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Credit train whistles for propelling John Cavalier Jr., into an eight-term run as mayor of Miami Springs. He was motivated not by family obligation — his dad had served three terms as mayor in the 1960s — but rather the roar of a railroad.
Cavalier, who died on Aug. 30 at 78 of complications from pneumonia, was first elected mayor in 1979. He entered the political arena when plans to expand Miami International Airport led to the relocation of a Florida East Coast Railroad train yard in Miami Springs.
Cavalier, known for his soft voice and sartorial eloquence — always a formal jacket and tie at every public appearance — raised some steam when he confronted airport leaders. “I want to be on this side of the canal and not be able to hear it, see it or smell it.”
Politics was in his father’s blood, Cavalier told the Miami Herald in 2001, when he stepped down after 16 years in office because of term limits. But he, too, learned to use politics. Cavalier, who owned Cavalier Realty, was prompted by the airport and train issue.
The train yard was eventually separated and screened from the surrounding neighborhood. Cavalier, who graduated from the U.S. Merchant Marine Academy in New York, considered it a victory.
He learned a lesson: always stay a step-ahead of the goings-on in the state and county, the Miami Herald reported.
“It’s persistence that wins,” he said in 2001. “When you are on the right side, you just have to keep pushing.”
Cavalier was born in Brooklyn to a mechanic and a homemaker. At 7, in 1946, he and his family moved to Miami Springs. If he felt the noise of trains would bother fellow residents, the sound of laughter would be OK.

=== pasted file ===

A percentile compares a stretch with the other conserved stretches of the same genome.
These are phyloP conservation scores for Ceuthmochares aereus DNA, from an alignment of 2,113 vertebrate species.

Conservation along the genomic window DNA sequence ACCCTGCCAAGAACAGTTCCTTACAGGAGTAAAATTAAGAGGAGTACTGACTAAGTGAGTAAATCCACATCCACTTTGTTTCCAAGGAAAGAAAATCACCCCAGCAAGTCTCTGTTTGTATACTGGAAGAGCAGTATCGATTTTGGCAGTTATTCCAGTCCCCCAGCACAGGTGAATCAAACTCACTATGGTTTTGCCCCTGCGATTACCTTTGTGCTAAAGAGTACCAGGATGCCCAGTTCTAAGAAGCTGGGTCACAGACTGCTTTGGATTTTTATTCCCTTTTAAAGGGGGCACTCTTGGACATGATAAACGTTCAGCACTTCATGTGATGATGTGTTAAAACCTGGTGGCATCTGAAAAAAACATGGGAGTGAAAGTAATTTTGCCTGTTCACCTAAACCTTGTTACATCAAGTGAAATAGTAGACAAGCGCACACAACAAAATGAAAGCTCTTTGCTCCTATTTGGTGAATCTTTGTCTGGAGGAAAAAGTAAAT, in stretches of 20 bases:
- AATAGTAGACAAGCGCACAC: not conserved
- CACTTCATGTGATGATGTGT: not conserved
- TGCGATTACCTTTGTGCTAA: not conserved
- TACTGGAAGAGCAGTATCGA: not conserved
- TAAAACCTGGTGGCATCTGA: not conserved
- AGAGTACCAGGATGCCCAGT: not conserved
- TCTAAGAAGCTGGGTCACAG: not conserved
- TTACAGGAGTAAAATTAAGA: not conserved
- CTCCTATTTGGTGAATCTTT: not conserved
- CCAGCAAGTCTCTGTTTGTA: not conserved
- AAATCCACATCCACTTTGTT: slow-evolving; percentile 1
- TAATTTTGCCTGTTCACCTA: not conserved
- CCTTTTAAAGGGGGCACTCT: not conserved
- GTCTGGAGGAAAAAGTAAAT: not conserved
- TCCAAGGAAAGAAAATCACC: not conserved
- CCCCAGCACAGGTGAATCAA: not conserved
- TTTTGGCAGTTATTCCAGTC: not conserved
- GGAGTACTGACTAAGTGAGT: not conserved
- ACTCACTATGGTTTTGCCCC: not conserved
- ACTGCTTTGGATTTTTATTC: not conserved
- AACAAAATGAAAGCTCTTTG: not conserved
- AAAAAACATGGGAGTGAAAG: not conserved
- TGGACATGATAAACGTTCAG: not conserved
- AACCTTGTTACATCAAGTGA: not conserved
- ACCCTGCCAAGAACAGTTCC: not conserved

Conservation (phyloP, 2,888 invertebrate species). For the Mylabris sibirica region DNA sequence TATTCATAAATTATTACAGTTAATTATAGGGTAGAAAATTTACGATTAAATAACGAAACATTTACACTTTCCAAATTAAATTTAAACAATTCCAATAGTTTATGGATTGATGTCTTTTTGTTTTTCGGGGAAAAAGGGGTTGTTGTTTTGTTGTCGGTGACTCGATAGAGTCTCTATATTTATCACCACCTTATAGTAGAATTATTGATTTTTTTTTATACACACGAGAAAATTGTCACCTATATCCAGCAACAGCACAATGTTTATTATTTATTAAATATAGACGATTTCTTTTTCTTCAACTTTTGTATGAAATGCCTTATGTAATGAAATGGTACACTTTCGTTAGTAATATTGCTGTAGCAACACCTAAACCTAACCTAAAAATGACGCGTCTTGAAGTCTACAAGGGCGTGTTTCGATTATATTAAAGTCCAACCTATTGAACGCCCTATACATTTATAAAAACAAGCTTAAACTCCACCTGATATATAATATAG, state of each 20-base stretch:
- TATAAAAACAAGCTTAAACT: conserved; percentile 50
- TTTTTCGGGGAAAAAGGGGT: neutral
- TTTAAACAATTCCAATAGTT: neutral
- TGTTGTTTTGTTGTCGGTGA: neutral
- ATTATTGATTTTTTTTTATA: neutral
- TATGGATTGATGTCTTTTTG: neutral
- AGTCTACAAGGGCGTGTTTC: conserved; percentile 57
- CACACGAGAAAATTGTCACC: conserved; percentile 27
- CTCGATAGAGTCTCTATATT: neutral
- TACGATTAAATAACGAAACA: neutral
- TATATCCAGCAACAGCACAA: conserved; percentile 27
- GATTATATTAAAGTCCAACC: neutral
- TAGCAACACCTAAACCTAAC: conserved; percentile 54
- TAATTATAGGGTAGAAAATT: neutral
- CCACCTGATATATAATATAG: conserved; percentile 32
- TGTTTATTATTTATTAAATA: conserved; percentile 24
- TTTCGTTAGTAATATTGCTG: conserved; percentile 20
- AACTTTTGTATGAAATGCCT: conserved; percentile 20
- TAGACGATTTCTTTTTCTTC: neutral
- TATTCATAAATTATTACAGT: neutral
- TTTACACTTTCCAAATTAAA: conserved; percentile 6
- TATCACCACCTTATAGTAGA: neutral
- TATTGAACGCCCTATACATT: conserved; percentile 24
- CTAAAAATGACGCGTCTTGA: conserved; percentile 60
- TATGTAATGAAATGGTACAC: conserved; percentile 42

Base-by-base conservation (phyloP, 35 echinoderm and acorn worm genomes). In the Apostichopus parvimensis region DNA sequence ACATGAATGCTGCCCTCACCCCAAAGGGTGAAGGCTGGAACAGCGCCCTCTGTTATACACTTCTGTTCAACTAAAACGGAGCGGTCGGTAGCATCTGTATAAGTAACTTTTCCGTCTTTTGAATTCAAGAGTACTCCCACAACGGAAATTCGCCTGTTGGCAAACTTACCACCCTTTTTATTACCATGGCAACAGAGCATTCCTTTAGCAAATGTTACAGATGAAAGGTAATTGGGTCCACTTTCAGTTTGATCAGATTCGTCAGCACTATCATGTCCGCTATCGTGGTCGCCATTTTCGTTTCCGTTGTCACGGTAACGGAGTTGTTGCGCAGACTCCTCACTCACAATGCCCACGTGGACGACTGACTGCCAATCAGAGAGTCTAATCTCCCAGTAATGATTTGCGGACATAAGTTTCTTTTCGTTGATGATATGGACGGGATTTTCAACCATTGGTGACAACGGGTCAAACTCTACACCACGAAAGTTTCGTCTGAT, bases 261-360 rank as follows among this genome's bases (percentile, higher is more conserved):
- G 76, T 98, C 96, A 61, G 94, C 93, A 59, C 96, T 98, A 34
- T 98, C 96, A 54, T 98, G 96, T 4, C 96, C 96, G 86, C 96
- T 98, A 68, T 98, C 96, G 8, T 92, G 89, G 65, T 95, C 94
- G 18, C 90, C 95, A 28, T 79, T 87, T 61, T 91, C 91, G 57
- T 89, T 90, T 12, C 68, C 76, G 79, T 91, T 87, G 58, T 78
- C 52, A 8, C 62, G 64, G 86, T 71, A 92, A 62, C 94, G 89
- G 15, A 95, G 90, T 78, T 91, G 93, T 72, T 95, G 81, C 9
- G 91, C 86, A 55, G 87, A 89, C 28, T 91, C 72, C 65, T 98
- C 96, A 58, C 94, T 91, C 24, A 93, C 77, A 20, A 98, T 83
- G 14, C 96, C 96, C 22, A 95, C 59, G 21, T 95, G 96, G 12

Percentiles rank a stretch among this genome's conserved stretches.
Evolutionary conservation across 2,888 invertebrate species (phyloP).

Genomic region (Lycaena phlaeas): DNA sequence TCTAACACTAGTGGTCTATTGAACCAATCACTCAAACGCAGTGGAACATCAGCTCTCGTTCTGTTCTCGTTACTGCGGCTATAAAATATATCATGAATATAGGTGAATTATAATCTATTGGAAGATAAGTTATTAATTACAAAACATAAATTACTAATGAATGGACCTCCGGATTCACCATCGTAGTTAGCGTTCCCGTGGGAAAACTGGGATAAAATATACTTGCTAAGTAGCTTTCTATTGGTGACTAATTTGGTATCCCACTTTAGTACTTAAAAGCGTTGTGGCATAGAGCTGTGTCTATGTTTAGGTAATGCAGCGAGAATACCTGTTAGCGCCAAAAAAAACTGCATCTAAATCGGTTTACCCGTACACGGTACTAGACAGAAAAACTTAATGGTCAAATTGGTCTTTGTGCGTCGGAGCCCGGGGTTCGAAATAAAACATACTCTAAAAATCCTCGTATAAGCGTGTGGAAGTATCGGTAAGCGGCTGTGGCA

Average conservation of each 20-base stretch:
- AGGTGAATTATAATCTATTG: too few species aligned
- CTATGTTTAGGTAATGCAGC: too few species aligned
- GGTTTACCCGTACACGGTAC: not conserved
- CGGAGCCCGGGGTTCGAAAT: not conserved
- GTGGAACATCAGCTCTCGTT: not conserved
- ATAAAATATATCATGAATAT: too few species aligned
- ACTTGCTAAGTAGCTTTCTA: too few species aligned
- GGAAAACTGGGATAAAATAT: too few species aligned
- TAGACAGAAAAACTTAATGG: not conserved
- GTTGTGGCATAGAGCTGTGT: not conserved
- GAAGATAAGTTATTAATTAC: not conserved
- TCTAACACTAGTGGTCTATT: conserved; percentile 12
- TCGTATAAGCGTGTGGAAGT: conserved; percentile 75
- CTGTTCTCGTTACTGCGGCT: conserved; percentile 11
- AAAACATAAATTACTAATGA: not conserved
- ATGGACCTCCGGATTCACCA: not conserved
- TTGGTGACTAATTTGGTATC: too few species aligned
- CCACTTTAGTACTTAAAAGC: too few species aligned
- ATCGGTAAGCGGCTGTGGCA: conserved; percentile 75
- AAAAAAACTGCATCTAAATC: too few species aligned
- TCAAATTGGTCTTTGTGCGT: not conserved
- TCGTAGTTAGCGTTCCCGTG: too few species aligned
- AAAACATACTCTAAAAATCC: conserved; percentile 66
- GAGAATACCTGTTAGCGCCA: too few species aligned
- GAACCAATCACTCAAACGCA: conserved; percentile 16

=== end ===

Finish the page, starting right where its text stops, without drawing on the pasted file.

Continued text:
“Practical jokes were kind of a thing” among city staffers and elected officials, his son, Jack Cavalier said. “Not gross disgusting ones like on [MTV’s] ‘Jackass,’ but simple jokes.” He recalls a story from city hall that still makes him laugh.
Seems Miami Springs’ then-public works director Roland Rivero and then-recreation director Ray Lopez had presented two items at a council meeting that needed to be put out to bid before the city could purchase new equipment. The proposed items were a pitching machine for the softball field and a lawn mower. The manufacturers were Jugs Sports and De Bra, respectively.
“My Dad, after hearing what sounded like ‘jugs and the bra,’ looked over at his glasses at Roland and Ray and inquired, ‘Is this a joke?’”
His son laughs. “He was a great father and husband and really cared about the city.” Propriety, the mayor felt, was important.
“He kept everyone on the level and inspired me to do the same,” said Jack Cavalier, an accountant. “I would never get in trouble as a young guy growing up in Miami Springs because I knew somebody would see everything I did. I still live my life like he’s watching. He helped me keep my nose clean.”
Jo Ellen Morgan-Phillips, then president of Miami Springs Chamber of Commerce, served with Cavalier from 1981 to 1987. In 2001, she told the Miami Herald: “The name ‘Cavalier’ will always be synonymous with Miami Springs. Like his father, John was born to be mayor of Miami Springs. The community would not have been the wonderful place it is today without all his efforts and dedication. He helped put us on the map.”
Cavalier’s survivors also include his wife of 55 years, Joan, his daughter Christine, and grandsons Rocco and Dante.
A Mass will be held at noon Sept. 16 at Blessed Trinity Catholic Church, 4020 Curtiss Pkwy., Miami Springs.